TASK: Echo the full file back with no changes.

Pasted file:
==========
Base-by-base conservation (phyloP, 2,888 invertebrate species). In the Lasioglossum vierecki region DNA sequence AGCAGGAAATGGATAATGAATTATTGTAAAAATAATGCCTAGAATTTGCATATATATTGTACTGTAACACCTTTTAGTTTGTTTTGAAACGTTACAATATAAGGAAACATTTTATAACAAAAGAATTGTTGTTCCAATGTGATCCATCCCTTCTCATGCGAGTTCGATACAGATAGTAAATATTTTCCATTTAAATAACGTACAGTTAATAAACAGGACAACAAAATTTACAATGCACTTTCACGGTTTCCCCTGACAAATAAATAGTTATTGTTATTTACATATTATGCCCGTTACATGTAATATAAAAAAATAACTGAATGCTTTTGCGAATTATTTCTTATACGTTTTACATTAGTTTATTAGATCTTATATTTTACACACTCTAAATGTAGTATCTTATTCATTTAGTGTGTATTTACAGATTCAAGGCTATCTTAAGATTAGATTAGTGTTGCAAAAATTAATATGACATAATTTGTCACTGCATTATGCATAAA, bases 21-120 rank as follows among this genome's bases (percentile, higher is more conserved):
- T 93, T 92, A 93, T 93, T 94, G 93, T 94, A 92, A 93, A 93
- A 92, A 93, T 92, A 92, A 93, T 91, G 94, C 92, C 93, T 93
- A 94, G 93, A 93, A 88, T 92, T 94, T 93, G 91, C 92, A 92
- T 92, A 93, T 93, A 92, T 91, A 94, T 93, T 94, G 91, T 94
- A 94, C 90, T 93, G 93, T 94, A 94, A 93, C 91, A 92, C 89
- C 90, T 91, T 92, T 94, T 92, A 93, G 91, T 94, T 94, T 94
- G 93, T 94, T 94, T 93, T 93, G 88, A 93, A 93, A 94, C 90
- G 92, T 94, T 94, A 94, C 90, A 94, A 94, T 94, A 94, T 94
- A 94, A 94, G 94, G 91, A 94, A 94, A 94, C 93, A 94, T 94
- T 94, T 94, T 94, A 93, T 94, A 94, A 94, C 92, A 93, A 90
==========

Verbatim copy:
Base-by-base conservation (phyloP, 2,888 invertebrate species). In the Lasioglossum vierecki region DNA sequence AGCAGGAAATGGATAATGAATTATTGTAAAAATAATGCCTAGAATTTGCATATATATTGTACTGTAACACCTTTTAGTTTGTTTTGAAACGTTACAATATAAGGAAACATTTTATAACAAAAGAATTGTTGTTCCAATGTGATCCATCCCTTCTCATGCGAGTTCGATACAGATAGTAAATATTTTCCATTTAAATAACGTACAGTTAATAAACAGGACAACAAAATTTACAATGCACTTTCACGGTTTCCCCTGACAAATAAATAGTTATTGTTATTTACATATTATGCCCGTTACATGTAATATAAAAAAATAACTGAATGCTTTTGCGAATTATTTCTTATACGTTTTACATTAGTTTATTAGATCTTATATTTTACACACTCTAAATGTAGTATCTTATTCATTTAGTGTGTATTTACAGATTCAAGGCTATCTTAAGATTAGATTAGTGTTGCAAAAATTAATATGACATAATTTGTCACTGCATTATGCATAAA, bases 21-120 rank as follows among this genome's bases (percentile, higher is more conserved):
- T 93, T 92, A 93, T 93, T 94, G 93, T 94, A 92, A 93, A 93
- A 92, A 93, T 92, A 92, A 93, T 91, G 94, C 92, C 93, T 93
- A 94, G 93, A 93, A 88, T 92, T 94, T 93, G 91, C 92, A 92
- T 92, A 93, T 93, A 92, T 91, A 94, T 93, T 94, G 91, T 94
- A 94, C 90, T 93, G 93, T 94, A 94, A 93, C 91, A 92, C 89
- C 90, T 91, T 92, T 94, T 92, A 93, G 91, T 94, T 94, T 94
- G 93, T 94, T 94, T 93, T 93, G 88, A 93, A 93, A 94, C 90
- G 92, T 94, T 94, A 94, C 90, A 94, A 94, T 94, A 94, T 94
- A 94, A 94, G 94, G 91, A 94, A 94, A 94, C 93, A 94, T 94
- T 94, T 94, T 94, A 93, T 94, A 94, A 94, C 92, A 93, A 90